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Medical Tests Skewed, Study Finds

Commercial ties are tainting the outcome of research at universities, Yale investigators say.

January 22, 2003|Robert Lee Hotz | Times Staff Writer

NEW YORK -- The scramble for profit warps the way scientists and universities conduct medical experiments, undermining the integrity of research, said Yale University investigators who studied the impact of commercial funding on science.

One-quarter of the biomedical researchers at universities had commercial ties serious enough to raise questions of financial conflict, the analysts found. In many cases, it was enough to skew their research.

Moreover, the universities expected to police the integrity and ethics of faculty scientists have their own commercial research interests and financial conflicts. At least two-thirds of the universities also were involved in commercial ventures, holding equity shares in start-up companies whose research they were also expected to monitor. Twenty-seven universities had equity in 10 or more start-up companies, the researchers said.

The result can be slanted science.

Industry-sponsored research is 3.6 times more likely to produce results favorable to the company that helped pay for it, the Yale researchers determined in a university-funded study published today in the Journal of the American Medical Assn.

"Medical research is a matter of life and death," said Yale University medical analyst Justin Bekelman, who led the study team. "The guidance patients receive from their doctors relies on valid scientific research."

In all, the Yale researchers assembled and analyzed data from 37 previously published peer-reviewed studies -- covering hundreds of research projects, thousands of scientists, and more than 1,000 peer-reviewed scientific papers -- on the extent, impact and management of financial conflicts.

They named no scientists or schools involved, nor did they reveal the names of any firms. Conducting the most extensive study of commercialism and science so far, they did identify a troubling trend across the realm of biomedical research.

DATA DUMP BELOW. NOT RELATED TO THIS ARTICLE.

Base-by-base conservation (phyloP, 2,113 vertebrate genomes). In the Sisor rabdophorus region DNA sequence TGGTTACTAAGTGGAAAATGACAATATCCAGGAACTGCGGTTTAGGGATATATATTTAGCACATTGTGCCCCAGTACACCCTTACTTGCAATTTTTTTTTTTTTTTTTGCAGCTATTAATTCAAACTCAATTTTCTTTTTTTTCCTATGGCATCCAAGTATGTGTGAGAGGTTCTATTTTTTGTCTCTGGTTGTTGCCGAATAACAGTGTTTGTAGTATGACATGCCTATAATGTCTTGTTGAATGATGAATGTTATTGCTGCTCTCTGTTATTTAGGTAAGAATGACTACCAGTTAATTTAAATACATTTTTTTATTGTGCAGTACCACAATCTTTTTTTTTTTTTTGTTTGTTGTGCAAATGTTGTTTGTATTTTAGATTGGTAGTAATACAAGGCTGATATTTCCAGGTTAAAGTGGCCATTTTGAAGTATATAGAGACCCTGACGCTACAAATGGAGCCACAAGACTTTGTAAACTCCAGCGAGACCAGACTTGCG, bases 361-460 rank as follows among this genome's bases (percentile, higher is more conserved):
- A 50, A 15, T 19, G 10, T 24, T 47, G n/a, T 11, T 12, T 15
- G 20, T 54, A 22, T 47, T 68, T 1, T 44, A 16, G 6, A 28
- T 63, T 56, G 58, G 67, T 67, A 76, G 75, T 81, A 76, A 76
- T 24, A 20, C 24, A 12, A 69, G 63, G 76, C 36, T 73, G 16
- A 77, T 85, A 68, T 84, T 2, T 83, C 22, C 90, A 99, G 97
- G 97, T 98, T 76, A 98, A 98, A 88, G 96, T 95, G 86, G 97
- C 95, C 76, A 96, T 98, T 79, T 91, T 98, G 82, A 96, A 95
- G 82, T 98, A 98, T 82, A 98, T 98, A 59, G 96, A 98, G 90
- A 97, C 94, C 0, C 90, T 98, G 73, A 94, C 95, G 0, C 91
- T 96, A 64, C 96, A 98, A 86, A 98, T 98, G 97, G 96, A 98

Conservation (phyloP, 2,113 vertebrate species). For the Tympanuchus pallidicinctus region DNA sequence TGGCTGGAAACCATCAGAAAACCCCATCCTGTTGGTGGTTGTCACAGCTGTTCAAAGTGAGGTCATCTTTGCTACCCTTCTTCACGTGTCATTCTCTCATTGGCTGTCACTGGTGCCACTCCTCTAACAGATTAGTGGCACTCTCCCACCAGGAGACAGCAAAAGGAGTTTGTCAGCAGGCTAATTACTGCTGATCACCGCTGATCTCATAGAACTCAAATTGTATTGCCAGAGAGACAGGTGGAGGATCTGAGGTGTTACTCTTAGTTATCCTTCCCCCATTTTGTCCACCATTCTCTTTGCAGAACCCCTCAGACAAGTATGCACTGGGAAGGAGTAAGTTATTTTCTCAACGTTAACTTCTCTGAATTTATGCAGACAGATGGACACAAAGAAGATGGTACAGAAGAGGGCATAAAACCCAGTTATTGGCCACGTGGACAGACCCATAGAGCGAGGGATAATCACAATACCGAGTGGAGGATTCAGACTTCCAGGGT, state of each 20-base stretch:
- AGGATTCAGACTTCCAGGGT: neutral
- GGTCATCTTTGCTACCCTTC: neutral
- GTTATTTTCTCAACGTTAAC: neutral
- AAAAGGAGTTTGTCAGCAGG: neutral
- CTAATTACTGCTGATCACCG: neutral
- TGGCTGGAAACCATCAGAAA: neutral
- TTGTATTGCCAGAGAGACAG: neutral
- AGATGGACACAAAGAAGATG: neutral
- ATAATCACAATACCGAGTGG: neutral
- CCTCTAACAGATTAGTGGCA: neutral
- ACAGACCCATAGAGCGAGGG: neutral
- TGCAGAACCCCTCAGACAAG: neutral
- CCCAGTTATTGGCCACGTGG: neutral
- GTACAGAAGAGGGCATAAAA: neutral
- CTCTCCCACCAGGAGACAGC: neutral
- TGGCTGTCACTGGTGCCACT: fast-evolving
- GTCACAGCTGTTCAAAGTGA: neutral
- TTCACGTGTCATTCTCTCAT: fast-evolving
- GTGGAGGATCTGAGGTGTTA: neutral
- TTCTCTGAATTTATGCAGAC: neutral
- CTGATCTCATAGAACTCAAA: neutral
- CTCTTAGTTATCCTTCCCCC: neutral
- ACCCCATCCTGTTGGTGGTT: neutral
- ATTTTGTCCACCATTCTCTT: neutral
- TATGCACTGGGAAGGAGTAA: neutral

Their review covered the decades from 1980 to 2000, a period during which the share of commercial funding grew to 62% of all U.S. spending on biomedical research. Even as public spending on biomedical research doubled in the last five years, the financial ties between academic scientists, universities and industry became more common and more likely than ever to influence research findings.

"Financial conflicts were even more prevalent among institutions than among individuals," said Yale research analyst Cary Gross. "How workable is oversight and the policing of financial conflicts by institutions if they themselves have conflicts?"

By necessity, the public looks for reliable medical guidance almost every day.

Public health warnings, medical claims and policy pronouncements come draped in the cloak of scientific authority, usually backed by a bible of published research findings. But along the frontier of science and business, the line between research and marketing can be hard to find.

Every day seemingly brings a blizzard of new assertions: Roller coasters are safer than bunk beds. Wine and walnuts improve your health. This vaccine is harmless. That drug works better than a placebo or competitor.

Who among the chorus of experts should the public believe?

"It is getting harder and harder to find someone who can conduct the research or evaluate the research who does not have a financial interest in a particular product or particular company or a particular outcome," said Stanford University biomedical ethicist Mildred Cho.

This financial tangle is the consequence of a basic change in the way biomedical research is conducted in the United States, several experts said.

Commercial funding, once anathema to ivory-tower academics, has become the lifeblood of biomedical research, fostered by federal laws and regulatory changes since 1980 that give scientists and schools more freedom to profit from work once considered in the public domain.

At most universities and medical centers, researchers are obliged to tell people whom they want to enroll in an experiment that the researchers have a financial stake in the drug or treatment on trial. Many medical journals, which publish new research, also have rules requiring scientists to reveal any financial stake they may have in the work.

Such disclosure policies are meant to alert the public to the possibility of bias in published research, but they are honored more in the breach than in practice, medical research analysts at Stanford and Tufts universities said.

When researchers checked 47 of the most influential biomedical journals, fewer than half had disclosure policies. When Richard Smith, editor of the British Medical Journal, checked 3,642 articles published in the five leading medical journals, only 52 declared the authors' financial stake in the works.

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